Other RWIs

Many other RWIs (skin, ear, eye, respiratory, neurologic, wound, and other infections) are caused by germs that live naturally in the environment (for example, in water and soil). If disinfectant levels in pools or hot tubs are not maintained at the appropriate levels, these germs can multiply and cause illness when swimmers breathe in mists or aerosols of or have contact with the contaminated water.

Why Doesn't Chlorine Kill Recreational Water Illness (RWI) Germs?

Chlorine (in swimming pools and hot tubs) kills the germs that cause recreational water illnesses (RWIs), but the time it takes to kill each germ varies.

In pools and hot tubs with the correct pH and disinfectant levels, chlorine will kill most germs that cause RWIs in less than an hour. However, chlorine takes longer to kill some germs, such as Crypto (short for Cryptosporidium). Crypto can survive for days even in a properly disinfected pool. This is why it is so important for swimmers to keep germs out of the water in the first place.

To protect yourself, your family, and other swimmers from RWIs, it is essential to learn and practice healthy swimming behaviors.

Who is Most Likely to Get Ill from a Recreational Water Illness (RWI)?

Children, pregnant women, and people with weakened immune systems (for example, people living with AIDS, individuals who have received an organ transplant, or people receiving certain types of chemotherapy) can suffer from more severe illness if infected. People with weakened immune systems should be aware that recreational water might be contaminated with human or animal feces containing Crypto (short for Cryptosporidium). Crypto can cause a life-threatening infection in persons with weakened immune systems.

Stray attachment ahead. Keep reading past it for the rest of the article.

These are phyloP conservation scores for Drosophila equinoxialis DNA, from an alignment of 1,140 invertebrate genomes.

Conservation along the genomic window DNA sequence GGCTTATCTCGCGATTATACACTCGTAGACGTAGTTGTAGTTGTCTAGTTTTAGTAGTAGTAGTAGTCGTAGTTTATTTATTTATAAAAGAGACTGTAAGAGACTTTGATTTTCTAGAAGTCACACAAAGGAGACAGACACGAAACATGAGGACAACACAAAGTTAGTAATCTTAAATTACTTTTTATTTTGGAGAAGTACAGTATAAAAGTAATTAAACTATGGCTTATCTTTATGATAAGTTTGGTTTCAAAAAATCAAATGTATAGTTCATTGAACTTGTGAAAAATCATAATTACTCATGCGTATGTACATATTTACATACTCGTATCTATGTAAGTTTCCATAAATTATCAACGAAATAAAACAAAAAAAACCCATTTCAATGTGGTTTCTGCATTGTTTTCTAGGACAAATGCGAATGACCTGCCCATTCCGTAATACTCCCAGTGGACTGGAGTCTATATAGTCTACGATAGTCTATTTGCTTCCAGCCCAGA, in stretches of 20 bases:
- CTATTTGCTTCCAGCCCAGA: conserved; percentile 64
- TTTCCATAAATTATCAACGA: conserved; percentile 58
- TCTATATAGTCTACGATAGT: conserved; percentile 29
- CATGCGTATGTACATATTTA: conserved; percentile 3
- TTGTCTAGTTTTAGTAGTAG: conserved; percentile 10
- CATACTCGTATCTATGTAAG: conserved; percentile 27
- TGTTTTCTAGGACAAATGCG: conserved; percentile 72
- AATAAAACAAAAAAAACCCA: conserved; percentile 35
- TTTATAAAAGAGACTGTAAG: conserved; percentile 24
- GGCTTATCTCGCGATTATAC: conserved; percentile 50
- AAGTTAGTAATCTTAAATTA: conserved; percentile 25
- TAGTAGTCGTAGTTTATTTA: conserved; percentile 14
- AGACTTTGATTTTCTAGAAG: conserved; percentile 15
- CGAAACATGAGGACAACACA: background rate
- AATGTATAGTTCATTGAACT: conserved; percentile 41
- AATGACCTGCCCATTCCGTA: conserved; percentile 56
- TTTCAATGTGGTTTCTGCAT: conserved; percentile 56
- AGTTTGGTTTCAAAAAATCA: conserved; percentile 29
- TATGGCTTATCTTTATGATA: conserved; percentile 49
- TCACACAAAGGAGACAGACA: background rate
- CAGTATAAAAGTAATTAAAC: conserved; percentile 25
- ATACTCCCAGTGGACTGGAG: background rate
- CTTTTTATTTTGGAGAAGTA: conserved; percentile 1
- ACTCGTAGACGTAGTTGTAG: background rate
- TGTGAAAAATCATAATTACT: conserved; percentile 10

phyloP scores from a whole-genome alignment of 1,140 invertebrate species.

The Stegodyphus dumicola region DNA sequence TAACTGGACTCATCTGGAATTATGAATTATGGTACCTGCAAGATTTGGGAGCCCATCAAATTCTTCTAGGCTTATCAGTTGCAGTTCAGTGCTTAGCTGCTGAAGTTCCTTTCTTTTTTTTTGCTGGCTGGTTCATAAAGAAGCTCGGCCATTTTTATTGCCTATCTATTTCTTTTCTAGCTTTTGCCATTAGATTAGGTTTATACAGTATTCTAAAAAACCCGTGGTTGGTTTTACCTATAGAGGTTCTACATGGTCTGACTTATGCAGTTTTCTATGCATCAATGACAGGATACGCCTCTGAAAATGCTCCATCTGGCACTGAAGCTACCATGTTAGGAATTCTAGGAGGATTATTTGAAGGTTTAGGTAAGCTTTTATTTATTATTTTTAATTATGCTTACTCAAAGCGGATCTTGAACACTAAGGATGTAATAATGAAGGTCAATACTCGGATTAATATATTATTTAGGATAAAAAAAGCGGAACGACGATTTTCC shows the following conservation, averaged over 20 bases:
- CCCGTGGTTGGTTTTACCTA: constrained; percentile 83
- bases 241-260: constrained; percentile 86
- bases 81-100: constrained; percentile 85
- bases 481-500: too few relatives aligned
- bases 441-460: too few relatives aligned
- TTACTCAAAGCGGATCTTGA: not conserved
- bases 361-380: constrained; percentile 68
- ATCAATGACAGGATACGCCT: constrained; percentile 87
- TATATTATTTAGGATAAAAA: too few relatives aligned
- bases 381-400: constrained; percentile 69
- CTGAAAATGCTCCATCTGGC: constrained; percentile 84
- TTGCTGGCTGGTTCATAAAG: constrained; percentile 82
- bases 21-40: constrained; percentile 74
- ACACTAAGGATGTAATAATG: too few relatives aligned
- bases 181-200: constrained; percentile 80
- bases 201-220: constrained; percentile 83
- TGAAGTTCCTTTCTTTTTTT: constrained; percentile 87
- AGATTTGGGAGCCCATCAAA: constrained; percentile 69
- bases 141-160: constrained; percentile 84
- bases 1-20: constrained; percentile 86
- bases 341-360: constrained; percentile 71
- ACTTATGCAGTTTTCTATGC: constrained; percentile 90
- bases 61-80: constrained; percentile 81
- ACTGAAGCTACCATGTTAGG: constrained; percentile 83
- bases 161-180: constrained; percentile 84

People with a weakened immune system should consult their health care provider before participating in activities that place them at risk for illness.

How Can We Prevent Recreational Water Illnesses (RWIs)?

Steps for Healthy Swimming

Here are a few easy and effective healthy swimming steps all swimmers can take each time we swim to help protect ourselves, our families, and our friends from recreational water illnesses (RWIs):

Keep the pee, poop, sweat, and dirt out of the water!

  • Stay out of the water if you have diarrhea.
  • Shower before you get in the water.
  • Don't pee or poop in the water.
  • Don't swallow the water.

Every hour -- everyone out!

  • Take kids on bathroom breaks.
  • Check diapers, and change them in a bathroom or diaper-changing area-not poolside-to keep germs away from the pool.
  • Reapply sunscreen.
  • Drink plenty of fluids.

Check the free chlorine level and pH before getting into the water.

  • Pools: Proper free chlorine level (1-3 mg/L or parts per million [ppm]) and pH (7.2-7.8) maximize germ-killing power.
  • Hot tubs/spas: Proper disinfectant level (chlorine [2-4 parts per million or ppm] or bromine [4-6 ppm] and pH [7.2-7.8]) maximize germ-killing power.
  • Most superstores, hardware stores, and pool-supply stores sell pool test strips.

SOURCE:

United States. Centers for Disease Control and Prevention. "Recreational Water Illnesses (RWIs)." Feb. 5, 2015. <http://www.cdc.gov/healthywater/swimming/rwi/index.html>.

Last Editorial Review: 2/5/2015

Reviewed on 2/5/2015
References
SOURCE:

United States. Centers for Disease Control and Prevention. "Recreational Water Illnesses (RWIs)." Feb. 5, 2015. <http://www.cdc.gov/healthywater/swimming/rwi/index.html>.